On January 4th, I published my ambitious new year’s resolutions. While I have made strides on most of these aims, the first five months of this year brought its share of setbacks and some lowered expectations.
1. Use no plastic shopping bags
Save for an aberrant moment of indiscretion late one February night, my discipline in remembering to bring reusable totes bags to the grocery store has been commendable. To date, I’ve only used four plastic bags, all of which have been subsequently recycled.
2. Cook a meal from each continent
Hannah and I, wanting to add some variety to our relationship, cooked two meals in the last three months that weren’t a variant of pasta or beans and rice.
The first was a Korean dish she learned in her Food and Drink of Asia course during undergrad called jajangmyeon, which I coincidentally cannot spell or pronounce to save my life.
Jajangmyeon is composed of thick soba noodles traditionally topped with a thick sauce made from black bean paste, cabbage, onion, soy sauce, and fried pork. (We substituted fried tofu sautéed with vegan duck sauce.) For garnish, we added julienned cucumber and traditional American hot sauce.
Our second meal was chapati, a versatile pancake dish made throughout eastern Africa. I first had chapati during a fundraiser in college for a girl’s school in Kiberi, a small slum in Nairobi, Kenya.
The dish is often sold by street vendors and can be paired with meat, such as lamb or chicken, or fruit.
Naturally, we chose the latter. In a somewhat bastardized attempt, we made chapati by way of crepes, smothering our concoction with syrup, strawberries, cinnamon sugar, bananas, and blueberries. Hannah and I ate the creation so quickly
and were distracted by Royal Wedding highlights that we forgot to take pictures to document our efforts.
Our next culinary adventure will be boerenkool stamppot from the Netherlands, a dish traditionally made of kale, sausage, and mashed potatoes.
Will I break my veganism to achieve this resolution?! Stay tuned.
3. Memorize five of your favorite poems
With the time demands of the MCAT and my application to medical school, I’ve had little time to focus on committing verse to memory.
4. Meet 50 new people
Recalling the three criteria I set for “meeting” new people,
a) learning someone’s name;
b) having at least a five-minute conversation with them (outside of an obligation, such as a training session); and
c) knowing how to connect with them in the future, be it through mutual friends, social media, or geographic proximity.
I’ve met 21 people to date, which is right on schedule.
In July, I begin my tenure as an AmeriCorps City Year service member along with nearly 50 fellow twenty-somethings. Accomplishing this resolution will be a cinch.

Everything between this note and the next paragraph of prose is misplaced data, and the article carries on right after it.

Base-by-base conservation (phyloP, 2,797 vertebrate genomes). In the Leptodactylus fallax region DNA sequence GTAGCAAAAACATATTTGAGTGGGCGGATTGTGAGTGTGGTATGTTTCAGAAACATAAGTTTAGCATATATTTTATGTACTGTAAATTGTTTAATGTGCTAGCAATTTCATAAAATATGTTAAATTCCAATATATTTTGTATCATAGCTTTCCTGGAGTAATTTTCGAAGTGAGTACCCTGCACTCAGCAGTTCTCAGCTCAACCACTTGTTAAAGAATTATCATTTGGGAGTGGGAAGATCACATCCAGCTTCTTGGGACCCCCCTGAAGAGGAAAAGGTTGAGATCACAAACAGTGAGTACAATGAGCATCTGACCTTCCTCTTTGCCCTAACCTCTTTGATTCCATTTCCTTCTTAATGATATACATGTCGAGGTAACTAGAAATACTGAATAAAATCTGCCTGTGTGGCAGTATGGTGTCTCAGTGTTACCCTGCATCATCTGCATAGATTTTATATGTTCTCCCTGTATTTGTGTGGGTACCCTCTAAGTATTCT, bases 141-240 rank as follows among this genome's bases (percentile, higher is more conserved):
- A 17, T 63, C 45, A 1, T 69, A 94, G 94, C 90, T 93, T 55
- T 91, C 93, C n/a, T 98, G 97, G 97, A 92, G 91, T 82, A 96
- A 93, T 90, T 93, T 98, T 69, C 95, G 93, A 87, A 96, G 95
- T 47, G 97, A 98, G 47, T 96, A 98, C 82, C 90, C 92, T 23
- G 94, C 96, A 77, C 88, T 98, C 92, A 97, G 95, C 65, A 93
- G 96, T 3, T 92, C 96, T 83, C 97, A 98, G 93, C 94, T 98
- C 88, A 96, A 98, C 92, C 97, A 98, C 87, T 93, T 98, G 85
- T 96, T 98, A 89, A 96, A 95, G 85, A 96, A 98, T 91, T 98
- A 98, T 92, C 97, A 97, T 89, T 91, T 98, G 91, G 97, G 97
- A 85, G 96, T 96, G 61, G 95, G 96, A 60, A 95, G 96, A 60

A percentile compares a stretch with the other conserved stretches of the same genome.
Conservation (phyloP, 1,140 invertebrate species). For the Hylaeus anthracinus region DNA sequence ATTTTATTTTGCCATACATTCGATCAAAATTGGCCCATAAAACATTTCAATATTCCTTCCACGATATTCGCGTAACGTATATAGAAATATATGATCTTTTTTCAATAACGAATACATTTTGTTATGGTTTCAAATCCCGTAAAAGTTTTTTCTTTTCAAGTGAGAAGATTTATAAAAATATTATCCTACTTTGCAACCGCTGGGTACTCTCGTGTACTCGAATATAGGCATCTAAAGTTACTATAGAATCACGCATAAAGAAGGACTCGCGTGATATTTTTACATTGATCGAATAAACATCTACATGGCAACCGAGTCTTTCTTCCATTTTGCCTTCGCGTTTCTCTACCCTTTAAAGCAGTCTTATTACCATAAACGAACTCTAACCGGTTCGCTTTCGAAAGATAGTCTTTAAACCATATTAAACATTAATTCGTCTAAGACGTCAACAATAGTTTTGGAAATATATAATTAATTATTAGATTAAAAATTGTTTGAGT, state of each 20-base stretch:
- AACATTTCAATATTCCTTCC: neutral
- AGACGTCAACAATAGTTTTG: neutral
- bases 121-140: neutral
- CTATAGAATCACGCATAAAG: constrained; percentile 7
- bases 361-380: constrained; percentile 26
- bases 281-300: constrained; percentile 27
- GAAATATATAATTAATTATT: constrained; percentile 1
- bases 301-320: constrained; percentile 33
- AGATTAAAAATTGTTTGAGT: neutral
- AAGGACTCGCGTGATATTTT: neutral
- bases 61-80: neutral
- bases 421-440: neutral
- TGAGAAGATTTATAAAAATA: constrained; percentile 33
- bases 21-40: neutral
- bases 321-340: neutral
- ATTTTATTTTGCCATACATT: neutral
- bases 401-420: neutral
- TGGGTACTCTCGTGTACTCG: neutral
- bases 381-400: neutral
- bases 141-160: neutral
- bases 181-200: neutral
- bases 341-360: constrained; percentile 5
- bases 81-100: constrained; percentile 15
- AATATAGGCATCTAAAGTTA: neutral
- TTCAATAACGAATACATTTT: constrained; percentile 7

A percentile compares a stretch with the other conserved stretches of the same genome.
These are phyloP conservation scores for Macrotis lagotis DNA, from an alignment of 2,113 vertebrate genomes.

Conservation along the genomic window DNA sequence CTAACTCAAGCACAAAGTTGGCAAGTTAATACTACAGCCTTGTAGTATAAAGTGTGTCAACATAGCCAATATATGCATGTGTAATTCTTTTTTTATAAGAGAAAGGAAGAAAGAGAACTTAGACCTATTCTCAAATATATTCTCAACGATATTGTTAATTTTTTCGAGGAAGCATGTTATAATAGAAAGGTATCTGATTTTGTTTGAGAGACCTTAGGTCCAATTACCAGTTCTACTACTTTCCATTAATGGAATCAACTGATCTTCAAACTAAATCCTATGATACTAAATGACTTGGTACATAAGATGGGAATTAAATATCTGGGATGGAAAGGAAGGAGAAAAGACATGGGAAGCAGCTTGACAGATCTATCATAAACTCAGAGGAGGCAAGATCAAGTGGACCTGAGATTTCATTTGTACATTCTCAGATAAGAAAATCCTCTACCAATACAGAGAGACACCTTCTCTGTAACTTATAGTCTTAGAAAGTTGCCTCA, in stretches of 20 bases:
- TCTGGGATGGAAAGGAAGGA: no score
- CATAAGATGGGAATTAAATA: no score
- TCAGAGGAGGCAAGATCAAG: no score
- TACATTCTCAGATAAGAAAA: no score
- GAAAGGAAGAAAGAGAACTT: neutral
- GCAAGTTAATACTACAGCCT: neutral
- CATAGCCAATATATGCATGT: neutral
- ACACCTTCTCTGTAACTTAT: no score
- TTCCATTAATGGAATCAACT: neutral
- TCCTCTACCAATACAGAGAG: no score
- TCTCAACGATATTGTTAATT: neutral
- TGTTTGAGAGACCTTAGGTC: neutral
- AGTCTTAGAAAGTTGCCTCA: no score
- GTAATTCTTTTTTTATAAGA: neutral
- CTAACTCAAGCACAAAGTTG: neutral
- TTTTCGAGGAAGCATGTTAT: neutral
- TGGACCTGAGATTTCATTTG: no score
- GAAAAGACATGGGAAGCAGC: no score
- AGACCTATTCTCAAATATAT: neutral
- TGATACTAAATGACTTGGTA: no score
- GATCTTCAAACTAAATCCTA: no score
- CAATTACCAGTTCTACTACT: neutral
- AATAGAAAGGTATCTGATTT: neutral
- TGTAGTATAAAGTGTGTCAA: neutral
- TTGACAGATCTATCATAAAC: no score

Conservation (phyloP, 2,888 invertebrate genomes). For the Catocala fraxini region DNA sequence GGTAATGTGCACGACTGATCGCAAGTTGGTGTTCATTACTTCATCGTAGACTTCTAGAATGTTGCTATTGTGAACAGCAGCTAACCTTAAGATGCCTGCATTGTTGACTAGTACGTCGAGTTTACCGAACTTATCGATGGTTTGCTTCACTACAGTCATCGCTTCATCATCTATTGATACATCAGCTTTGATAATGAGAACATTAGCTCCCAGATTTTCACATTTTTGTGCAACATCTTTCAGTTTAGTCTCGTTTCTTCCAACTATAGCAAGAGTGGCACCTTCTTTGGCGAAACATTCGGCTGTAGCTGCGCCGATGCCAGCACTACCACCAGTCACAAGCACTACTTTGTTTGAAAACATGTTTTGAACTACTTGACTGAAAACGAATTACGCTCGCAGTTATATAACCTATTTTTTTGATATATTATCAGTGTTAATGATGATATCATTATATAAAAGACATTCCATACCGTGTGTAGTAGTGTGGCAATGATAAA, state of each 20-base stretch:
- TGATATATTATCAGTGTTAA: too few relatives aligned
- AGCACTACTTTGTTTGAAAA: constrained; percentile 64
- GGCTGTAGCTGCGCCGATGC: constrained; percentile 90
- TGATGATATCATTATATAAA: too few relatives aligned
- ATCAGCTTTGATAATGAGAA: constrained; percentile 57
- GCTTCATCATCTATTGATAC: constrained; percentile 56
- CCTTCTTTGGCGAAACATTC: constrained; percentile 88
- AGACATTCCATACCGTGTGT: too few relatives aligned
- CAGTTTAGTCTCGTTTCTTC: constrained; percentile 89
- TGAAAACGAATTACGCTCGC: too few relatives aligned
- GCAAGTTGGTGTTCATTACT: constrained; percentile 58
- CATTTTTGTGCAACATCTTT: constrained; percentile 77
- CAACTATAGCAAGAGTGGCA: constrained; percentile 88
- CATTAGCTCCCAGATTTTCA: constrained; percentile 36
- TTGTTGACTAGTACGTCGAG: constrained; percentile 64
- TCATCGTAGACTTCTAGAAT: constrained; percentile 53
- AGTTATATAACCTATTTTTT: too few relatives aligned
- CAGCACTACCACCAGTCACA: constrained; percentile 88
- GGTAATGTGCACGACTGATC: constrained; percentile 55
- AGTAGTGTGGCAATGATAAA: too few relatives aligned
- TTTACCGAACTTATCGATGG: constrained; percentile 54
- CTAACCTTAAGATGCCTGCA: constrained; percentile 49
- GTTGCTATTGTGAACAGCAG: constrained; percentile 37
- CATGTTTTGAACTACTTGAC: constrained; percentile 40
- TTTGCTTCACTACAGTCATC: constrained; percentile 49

5. Read 50 books
At the time of writing this piece, I have read 16 books this year. Although I have endeavored to read during meals and every scrap of down time, as well as before bed, this resolution might be just a bit too ambitious.
You can track my progress this year on Goodreads, here.
6. Invest $2500
I’ve been fortunate to work a significant amount of overtime this year, leading to a larger amount of discretionary income than anticipated in January. Accordingly, the majority of this windfall has been placed in savings, either for retirement or for medical school tuition. This resolution has been achieved.
7. Qualify for the Boston Marathon (BMQ) and Run 2018 Kilometers
Due to the amount of time devoted to my occupations and to my eighth resolution, there wasn’t much time left in the span of a week to run, lest I cut back on sleep even more.
Nonetheless, at the time of writing, I have run 416 miles this year and will need to run another 838 by year’s end to meet this goal.
I completed my most recent race, the Wisconsin Marathon, on May 5th.
My performance of 3:34:54 is comparable to most of my other marathons. I consistently held my goal pace, 7:45/mile, for the 20 miles of the race, but hit an insurmountable wall during that final 10 kilometers, dropping to an 8:15/mile average split.
At present, I have plans to run another marathon in July and am awaiting confirmation from my good friend, Ryan, that he will be able to join.
8. Scoring a 520 on the MCAT
During the first twelve weeks of this year, I spent 105 consecutive days preparing for the MCAT, studying an average of 3.6 hours per day. I made about 4600 electronic flashcards, filled two notebooks with notes, and took seven seven-hour practice exams.
Concomitant to this preparation, I worked 50 hours per week in addition to commuting for about 10 hours.
I sat for the exam on April 21st and received my score just over a week ago.
While 517 is a far cry from my goal of 520, I take immense pride in this achievement given my financial constraints and the demands on my time.
In an effort to assist other low-income students in preparing for the MCAT, I’ve spent the last month creating TL;DR MCAT. (In the parlance of online forums, TL;DR is “Too Long; Didn’t Read.”)
This website features an exhaustive list of free resources available on the Internet and provides information on how I approached my exam preparation and stayed motivated throughout the process.
It will formally launch later this week.